Never Too Late to Go Vegan

The Over-50 Guide to Adopting and Thriving on a Plant-Based Diet

Slow-Cooker Macaroni and Cheese

Pat Spradley1 Comment

by Carol J. Adams

photo credit: Matt Halteman

photo credit: Matt Halteman

This is the best macaroni and cheese recipe in the world. Well, this may be a little overstatement, but it was taste-tested by a group of international visitors to Dallas last month, and they all claimed it to be so. The meal that evening included barbecued tofu, tempeh, and seitan, spicy beans, cole slaw, two kinds of cornbread, braised greens, AND the mac and cheese. By the end of the evening, this container (see how large it is?), was almost empty. And there were only ten people at dinner!

Everyone asked me for the recipe, so I thought I would share it with you too! I veganized a mac and cheese recipe from Not Your Mother’s Slow Cooker Recipes for Two by Beth Hensperger. 

Ingredients:

½ pound elbow macaroni or mini penne tubes
½ to 1 cup of cashews soaked for 6-8 hours and then drained (not necessary to soak if you have a high-speed blender)
1 ½ cups water
One 14-ounce can of coconut milk
8 to 10 ounces of silken tofu
1 teaspoon Dijon mustard
4 cloves garlic 
½ teaspoon turmeric
¼ to ½ teaspoon cayenne
¼ to ½ teaspoon paprika
½ teaspoon salt
Freshly ground black pepper to taste
½ cup nutritional yeast
1 bag Daiya mozzarella shredded cheese
1 bag Daiya cheddar shredded cheese
1 head of kale, washed, destemmed, and shredded or a bag or two of Trader      Joe’s baby kale
 

1)    Cook the macaroni or penne according to package directions until al dente.  (I used whole wheat macaroni). After draining it, place in a large mixing bowl.
2)    Blend the cashews in a high speed or regular blender with the 1 ½ cups of water.
3)    Add the coconut milk, silken tofu, Dijon mustard, garlic, spices, salt and pepper to the cashew milk and thoroughly blend together.
4)    Add the blender ingredients to the cooked pasta.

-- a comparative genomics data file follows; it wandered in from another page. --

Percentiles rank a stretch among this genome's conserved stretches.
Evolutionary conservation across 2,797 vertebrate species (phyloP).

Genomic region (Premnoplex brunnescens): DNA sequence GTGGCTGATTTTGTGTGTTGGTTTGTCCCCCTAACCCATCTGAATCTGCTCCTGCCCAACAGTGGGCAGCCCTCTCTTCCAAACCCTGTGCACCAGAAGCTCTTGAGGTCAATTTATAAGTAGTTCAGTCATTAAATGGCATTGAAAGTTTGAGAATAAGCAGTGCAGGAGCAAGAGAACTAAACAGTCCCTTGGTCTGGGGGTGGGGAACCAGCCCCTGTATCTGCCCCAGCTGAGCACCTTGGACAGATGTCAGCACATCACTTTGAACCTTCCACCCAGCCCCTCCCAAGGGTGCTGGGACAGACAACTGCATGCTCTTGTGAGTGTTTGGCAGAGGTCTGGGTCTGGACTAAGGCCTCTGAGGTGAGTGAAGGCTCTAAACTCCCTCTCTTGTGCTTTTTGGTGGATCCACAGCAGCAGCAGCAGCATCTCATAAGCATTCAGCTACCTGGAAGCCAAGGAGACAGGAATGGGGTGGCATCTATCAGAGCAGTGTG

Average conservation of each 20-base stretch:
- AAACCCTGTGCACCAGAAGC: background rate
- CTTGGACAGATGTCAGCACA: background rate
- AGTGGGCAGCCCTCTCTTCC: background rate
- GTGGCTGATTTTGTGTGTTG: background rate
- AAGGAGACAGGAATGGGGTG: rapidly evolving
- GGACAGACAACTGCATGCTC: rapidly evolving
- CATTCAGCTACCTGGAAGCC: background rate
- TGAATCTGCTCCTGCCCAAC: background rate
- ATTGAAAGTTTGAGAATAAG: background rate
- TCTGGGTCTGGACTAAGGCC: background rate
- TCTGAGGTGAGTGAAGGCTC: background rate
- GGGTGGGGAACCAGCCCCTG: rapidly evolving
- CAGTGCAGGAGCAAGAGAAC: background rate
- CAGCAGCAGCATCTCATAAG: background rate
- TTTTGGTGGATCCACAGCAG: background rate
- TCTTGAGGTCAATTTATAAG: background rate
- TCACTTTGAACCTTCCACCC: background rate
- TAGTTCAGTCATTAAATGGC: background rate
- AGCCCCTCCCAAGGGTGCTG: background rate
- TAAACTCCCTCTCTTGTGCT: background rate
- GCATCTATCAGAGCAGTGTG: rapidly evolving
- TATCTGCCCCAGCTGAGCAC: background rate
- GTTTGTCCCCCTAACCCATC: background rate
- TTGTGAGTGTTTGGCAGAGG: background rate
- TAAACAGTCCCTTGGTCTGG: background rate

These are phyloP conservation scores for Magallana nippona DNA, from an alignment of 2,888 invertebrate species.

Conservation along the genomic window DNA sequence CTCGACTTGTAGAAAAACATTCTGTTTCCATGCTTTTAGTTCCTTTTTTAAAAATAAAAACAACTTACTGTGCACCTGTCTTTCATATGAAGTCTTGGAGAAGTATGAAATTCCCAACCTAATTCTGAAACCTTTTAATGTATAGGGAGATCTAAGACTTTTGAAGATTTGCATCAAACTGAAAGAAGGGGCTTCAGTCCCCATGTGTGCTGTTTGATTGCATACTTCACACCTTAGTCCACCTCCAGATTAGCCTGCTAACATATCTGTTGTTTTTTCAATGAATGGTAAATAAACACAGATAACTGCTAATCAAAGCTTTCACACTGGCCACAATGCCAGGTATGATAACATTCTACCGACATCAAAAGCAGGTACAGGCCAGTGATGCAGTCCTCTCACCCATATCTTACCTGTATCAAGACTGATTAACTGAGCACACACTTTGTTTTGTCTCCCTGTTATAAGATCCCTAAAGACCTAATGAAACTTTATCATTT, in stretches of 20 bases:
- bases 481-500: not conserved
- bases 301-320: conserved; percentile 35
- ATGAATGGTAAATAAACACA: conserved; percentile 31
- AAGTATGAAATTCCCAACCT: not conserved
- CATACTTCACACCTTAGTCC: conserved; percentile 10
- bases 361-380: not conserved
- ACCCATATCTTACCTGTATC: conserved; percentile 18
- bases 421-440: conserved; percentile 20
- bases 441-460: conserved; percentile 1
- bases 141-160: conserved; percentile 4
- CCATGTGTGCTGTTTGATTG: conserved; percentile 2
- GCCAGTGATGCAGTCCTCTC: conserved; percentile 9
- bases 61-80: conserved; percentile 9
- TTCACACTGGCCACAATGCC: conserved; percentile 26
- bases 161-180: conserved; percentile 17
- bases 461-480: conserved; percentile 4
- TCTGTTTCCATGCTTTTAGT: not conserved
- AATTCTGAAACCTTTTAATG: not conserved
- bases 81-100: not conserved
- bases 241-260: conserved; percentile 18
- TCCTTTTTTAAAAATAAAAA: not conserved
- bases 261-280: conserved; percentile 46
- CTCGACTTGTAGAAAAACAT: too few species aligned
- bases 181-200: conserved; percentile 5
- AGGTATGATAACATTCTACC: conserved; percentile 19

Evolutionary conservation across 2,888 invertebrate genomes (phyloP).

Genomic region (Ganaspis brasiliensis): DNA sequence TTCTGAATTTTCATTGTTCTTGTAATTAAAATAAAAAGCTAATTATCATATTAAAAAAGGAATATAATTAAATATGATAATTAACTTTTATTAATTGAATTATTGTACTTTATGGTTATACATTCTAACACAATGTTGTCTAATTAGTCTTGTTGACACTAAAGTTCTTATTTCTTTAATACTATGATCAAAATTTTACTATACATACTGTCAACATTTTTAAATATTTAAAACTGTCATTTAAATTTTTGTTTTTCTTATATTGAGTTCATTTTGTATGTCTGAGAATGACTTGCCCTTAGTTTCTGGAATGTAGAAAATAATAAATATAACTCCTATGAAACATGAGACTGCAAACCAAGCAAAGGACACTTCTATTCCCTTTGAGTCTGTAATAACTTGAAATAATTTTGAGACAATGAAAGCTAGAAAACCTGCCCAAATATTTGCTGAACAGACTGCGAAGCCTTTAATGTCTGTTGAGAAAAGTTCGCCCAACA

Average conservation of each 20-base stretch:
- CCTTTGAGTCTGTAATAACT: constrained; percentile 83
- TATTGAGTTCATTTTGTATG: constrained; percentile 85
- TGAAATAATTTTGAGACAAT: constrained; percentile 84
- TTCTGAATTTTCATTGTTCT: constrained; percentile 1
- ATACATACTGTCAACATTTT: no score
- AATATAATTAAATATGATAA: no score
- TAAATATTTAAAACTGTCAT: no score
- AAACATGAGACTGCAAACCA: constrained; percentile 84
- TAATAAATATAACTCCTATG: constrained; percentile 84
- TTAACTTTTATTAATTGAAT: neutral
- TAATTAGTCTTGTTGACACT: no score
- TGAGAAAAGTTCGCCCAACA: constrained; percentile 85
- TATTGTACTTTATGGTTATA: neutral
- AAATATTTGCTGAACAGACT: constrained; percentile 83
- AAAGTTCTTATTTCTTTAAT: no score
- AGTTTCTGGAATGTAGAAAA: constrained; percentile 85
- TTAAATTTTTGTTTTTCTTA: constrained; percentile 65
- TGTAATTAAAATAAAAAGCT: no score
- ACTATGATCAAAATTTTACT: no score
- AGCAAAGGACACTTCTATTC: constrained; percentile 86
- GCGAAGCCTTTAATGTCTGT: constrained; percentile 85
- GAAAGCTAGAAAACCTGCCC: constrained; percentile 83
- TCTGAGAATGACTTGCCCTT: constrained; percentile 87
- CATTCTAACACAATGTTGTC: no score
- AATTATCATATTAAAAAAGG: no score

5)    Add the shredded or baby kale (lots!), the two bags of Daiya cheese, and the nutritional yeast.
6)    Spray the bottom and side of the inside of the slow cooker with nonstick vegetable spray. 
7)    Put the macaroni and cheese mixture in the slow cooker. If you were tempted to add more than 8 ounces of macaroni, add some unsweetened soy milk if it looks too dry. 
8)    Cover and cook on high for at least 30 minutes. I actually put this on high for 90 minutes because it was such a large amount (I had used more pasta probably 11 ounces uncooked would be my guess). Then put on low till macaroni and cheese looks like the photo, which is probably another two or two and a half hours.

Note: you could easily use just 1/2 a bag of each of the Daiya cheeses and low fat coconut milk if you wish.

Ditching Dairy: 5 Tips to Help You Transition to a Cheese-Free Diet

Ginny MessinaComment
                           Add guacamole to a veggie burger sandwich instead of cheese.

                           Add guacamole to a veggie burger sandwich instead of cheese.

by Virginia Messina, MPH, RD

Whether you go vegan overnight or are moving toward a plant-based diet one step at a time, it’s likely that you’ll find some changes are easier than others. Many people say that deleting cheese from their diet is the biggest challenge.  

It’s no wonder. Cheese sits front and center at many social gatherings—including vegetarian ones. It’s associated with some of our favorite comfort foods like pizza and mac ‘n cheese. And it’s familiar and convenient.